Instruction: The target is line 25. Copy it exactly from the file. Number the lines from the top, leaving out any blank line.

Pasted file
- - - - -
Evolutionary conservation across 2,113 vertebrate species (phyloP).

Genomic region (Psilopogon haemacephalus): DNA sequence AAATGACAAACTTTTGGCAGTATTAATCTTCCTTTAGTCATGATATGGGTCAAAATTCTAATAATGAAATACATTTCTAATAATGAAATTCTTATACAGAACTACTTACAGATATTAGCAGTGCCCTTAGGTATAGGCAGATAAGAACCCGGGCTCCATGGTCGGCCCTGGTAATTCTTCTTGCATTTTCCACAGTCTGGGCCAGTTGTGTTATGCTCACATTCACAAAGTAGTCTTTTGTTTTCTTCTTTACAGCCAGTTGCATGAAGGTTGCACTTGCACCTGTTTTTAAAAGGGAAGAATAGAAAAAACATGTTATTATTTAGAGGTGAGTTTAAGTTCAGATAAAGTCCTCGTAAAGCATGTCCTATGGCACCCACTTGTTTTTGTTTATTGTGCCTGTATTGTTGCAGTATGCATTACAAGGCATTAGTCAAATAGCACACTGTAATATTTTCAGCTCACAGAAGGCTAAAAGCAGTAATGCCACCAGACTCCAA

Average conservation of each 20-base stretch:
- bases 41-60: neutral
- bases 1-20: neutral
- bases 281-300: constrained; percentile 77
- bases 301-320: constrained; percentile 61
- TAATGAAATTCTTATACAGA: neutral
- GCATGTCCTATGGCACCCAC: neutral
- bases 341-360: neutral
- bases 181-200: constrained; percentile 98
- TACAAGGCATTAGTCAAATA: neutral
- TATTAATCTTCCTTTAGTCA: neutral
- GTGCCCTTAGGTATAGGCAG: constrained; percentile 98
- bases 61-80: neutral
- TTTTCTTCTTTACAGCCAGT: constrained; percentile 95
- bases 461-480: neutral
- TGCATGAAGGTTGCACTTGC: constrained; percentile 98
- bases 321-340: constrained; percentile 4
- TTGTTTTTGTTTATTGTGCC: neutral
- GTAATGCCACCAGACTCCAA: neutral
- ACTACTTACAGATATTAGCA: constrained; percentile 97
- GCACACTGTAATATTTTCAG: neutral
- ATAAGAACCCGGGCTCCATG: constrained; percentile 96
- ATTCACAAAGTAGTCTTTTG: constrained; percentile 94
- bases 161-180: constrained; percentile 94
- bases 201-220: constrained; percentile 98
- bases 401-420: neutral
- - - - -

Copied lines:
- ATTCACAAAGTAGTCTTTTG: constrained; percentile 94